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Inside Japanese politics

Prime ministers in Japan stronger than ever 20 years after reforms

COVID reveals cracks in top-down policymaking, but 'kantei' still the main force

Japanese Prime Minister Yoshihide Suga has leveraged institutional overhauls of the office to his advantage, despite a weakening in the nation's top-down form of decision-making.

TOKYO -- Two decades have passed since Japan's government ministries and agencies were reorganized into their current structure. Since 2001, the old bottom-up way of policymaking has been replaced with the prime minister's office taking the lead, with far less involvement from ruling party officials. Known as the kantei, the prime minister's office is now the single most powerful institution in the country.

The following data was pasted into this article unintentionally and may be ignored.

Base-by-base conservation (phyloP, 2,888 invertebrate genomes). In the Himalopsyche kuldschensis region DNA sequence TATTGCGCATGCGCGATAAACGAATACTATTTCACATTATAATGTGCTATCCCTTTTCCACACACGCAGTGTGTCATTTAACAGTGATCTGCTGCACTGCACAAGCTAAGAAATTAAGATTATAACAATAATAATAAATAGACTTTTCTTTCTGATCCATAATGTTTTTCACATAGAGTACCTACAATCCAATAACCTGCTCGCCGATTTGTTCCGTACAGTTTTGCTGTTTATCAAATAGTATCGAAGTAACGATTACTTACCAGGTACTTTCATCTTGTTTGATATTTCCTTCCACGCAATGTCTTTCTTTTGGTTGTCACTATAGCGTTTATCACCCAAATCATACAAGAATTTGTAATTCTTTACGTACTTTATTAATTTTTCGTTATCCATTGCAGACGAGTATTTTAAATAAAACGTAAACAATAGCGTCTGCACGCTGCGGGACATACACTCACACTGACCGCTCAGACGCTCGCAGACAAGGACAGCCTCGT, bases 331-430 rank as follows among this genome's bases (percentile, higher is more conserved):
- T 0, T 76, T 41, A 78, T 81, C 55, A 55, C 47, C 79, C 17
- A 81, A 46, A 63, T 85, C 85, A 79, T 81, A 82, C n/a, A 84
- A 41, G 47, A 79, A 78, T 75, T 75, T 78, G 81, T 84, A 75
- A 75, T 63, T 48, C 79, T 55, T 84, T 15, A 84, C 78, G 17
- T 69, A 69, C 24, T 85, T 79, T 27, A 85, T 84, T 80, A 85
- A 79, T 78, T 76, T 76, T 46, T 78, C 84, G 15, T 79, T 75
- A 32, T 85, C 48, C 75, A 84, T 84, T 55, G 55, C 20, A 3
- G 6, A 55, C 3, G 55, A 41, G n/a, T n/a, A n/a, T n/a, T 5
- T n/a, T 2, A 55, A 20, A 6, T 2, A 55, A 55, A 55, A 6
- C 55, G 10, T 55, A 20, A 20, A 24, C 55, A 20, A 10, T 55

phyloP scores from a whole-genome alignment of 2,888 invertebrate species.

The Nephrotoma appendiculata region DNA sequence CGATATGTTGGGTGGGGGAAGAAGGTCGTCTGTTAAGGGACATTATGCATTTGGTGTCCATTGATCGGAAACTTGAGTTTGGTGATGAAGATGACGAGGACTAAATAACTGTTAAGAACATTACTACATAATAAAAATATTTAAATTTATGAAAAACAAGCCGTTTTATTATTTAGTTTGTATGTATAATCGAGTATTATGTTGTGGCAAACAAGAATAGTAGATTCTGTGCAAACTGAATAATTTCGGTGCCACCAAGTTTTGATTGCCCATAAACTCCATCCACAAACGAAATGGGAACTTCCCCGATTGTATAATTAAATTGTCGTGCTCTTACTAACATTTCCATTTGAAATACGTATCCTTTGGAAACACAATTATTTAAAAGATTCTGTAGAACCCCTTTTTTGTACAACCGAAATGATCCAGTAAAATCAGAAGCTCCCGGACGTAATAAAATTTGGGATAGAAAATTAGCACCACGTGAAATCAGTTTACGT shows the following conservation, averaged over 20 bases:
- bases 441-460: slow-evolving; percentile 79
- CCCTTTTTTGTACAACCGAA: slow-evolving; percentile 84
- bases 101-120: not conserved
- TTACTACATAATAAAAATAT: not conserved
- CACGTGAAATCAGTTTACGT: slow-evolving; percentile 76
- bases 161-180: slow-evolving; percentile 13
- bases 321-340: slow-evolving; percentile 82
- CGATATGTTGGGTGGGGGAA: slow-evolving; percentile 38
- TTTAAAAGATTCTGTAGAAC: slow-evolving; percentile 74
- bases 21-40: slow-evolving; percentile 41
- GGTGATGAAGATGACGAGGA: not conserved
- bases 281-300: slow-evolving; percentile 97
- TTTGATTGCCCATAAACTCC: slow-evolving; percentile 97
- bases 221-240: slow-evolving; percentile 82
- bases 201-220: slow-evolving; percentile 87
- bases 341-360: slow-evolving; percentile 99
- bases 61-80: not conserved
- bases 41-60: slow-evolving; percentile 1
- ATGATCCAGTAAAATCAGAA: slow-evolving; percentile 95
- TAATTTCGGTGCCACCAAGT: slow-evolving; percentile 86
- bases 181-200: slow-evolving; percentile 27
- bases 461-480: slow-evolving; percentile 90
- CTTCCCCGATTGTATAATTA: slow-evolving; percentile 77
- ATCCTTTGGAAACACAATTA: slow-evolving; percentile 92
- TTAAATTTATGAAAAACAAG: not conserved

"I personally will take the lead in implementation," said Prime Minister Yoshihide Suga on May 7, when the government set a goal of performing one million coronavirus vaccinations per day.

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